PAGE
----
Once they get a foot in the door, enterprise software vendors will predictably start pushing pilots of their latest and greatest wares, from hybrid cloud to in-memory databases.
For customers, testing these extensions and enhancements can make sense, provided there’s a strong business case, supportive leadership, and the right success metrics. Innovative organizations are always looking for technologies that promise to streamline business processes or create new business opportunities.
But it’s also true that pilots eat up finite resources like people, time, and infrastructure. In the best case, they inevitably take attention away from other opportunities. On the other hand, piloting a new technology in some limited context is preferable to putting it into production prematurely. Consider the case of Under Armour, which last October blamed its third quarter results on “change management issues” related to a system migration to SAP’s S/4HANA, which it said disrupted its supply chain, causing “delayed shipments and loss of productivity.”
The point of a pilot is to test new technology in a non-critical context before making a go / no-go decision on putting it into production — and to be willing to kill or rethink a system if the technology is not ready or the organization is not ready to put it to work.
While most organizations have some process for the due diligence around greenlighting development, “what’s not so pervasive is when to kill a project,” says Paul Dalpiaz, Senior Director Of Technology at United Way for Southeastern Michigan. And once something starts rolling forward, this momentum makes it “really tough” to stop or rethink the project, Dalpiaz says.
It’s understandable why those who approved the pilot, the project leaders and senior executives, have a hard time objectively evaluating its success (or failure). They are, after all, the same people who thought it was a superb idea in the first place. As Alan Zucker, founding principal of Project Management Essentials, a project management consulting firm based in Arlington, Va., told CIO last September: “There is the ostrich bias, where we tend to ignore negative information, or the confirmation bias where we look for information that supports our point of view.” Muddying the waters more, Zucker says, is overconfidence bias, “where we are too confident about our abilities.”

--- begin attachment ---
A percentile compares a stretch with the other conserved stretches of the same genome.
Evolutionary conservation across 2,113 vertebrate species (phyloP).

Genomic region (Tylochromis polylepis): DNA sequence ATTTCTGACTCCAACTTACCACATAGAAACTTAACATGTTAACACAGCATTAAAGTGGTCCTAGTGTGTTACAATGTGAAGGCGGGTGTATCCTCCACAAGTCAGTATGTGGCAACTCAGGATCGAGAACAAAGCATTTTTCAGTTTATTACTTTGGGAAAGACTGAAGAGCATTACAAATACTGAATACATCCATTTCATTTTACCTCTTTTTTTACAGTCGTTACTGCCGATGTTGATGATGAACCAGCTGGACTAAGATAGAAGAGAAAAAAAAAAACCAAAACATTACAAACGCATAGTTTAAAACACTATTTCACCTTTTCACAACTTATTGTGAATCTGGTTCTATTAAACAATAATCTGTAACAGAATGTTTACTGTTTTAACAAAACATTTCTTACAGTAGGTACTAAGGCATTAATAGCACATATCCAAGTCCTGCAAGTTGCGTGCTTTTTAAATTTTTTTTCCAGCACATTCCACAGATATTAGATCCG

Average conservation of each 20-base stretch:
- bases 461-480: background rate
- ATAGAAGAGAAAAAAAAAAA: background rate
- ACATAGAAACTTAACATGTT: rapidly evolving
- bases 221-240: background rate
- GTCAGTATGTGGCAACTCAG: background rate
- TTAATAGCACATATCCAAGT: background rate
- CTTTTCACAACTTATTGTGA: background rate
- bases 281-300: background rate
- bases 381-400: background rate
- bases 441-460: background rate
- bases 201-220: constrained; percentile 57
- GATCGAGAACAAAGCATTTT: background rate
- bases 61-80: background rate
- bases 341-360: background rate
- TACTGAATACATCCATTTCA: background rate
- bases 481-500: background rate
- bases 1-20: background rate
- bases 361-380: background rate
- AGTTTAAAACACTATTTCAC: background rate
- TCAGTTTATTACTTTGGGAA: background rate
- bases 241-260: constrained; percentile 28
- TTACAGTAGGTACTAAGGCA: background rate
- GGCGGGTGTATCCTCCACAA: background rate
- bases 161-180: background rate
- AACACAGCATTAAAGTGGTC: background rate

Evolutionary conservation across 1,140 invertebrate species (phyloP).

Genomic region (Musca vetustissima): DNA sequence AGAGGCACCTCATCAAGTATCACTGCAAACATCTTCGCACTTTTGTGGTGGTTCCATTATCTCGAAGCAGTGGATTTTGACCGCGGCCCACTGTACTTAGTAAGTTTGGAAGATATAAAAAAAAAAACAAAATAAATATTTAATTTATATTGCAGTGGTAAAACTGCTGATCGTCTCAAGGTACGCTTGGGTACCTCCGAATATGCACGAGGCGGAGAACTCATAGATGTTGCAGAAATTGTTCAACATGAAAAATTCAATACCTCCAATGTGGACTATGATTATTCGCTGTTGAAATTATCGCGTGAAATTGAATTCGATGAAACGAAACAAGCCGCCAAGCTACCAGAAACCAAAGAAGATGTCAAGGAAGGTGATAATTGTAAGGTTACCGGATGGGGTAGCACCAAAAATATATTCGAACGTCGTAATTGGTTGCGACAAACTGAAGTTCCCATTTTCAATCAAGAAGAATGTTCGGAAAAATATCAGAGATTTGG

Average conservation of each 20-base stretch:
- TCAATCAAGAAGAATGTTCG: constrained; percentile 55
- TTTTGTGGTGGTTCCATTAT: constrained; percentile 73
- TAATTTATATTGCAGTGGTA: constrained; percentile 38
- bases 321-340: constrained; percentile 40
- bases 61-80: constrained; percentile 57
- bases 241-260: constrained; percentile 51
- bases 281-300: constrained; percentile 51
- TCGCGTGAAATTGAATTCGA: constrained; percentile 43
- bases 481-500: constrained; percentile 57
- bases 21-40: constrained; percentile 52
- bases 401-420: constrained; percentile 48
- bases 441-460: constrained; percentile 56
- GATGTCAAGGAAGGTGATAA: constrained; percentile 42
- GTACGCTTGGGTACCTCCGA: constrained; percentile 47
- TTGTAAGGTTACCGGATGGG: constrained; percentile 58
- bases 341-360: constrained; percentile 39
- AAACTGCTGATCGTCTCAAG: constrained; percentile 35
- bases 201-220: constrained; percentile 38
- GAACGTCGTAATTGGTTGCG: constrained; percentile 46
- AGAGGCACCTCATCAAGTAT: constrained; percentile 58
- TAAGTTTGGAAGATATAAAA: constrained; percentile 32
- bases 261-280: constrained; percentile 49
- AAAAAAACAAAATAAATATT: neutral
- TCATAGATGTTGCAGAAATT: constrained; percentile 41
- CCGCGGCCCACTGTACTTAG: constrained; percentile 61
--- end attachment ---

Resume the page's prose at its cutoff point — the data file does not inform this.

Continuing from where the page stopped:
The point is, once a pilot is approved, funded, and underway, time and resources have already been expended. And anything that pulls away from the IT budget, pulls always from innovation.
The vast majority of decision makers (89%) believe their organizations should be spending more on innovation, and most (77%) believe one major obstacle is spending too much “keeping the lights on” — basic maintenance and support of systems and IT infrastructure — according to to “The State of IT Innovation: Priorities and Challenges,” a global survey of IT and finance decision-makers, sponsored by Rimini Street.
The trick is, even when organizations try to innovate with a new technology pilot, they don’t always make the right choices.
When should you cut bait, count your losses, and move on?
1. Missing Metrics and Use Cases
Subjective opinion dooms a fair assessment. That’s why project management experts stress the importance of creating specific, agreed-upon success metrics before starting any pilot.
“Without that pre-assigned success criteria, and an intention to measure it, you can’t know if you added value,” says Rich Mironov, a project management guru who provides full-time and short-term product management help to large and small tech companies. Maybe this is why, he speculates, IT often shifts its goal from delivering value to “delivering the thing we promised.” “They don’t circle back to value,” he says, adding that this unfortunate habit diminishes IT’s reputation.
Pre-established metrics will also blunt after-the-fact finger-pointing and blame games. Notwithstanding the laudable corporate mantra about “risk-taking organizations,” few people really crave being associated with a failure. As JFK answered a reporter’s question about the Bay of Pigs: “Victory has 100 fathers, and defeat is an orphan.”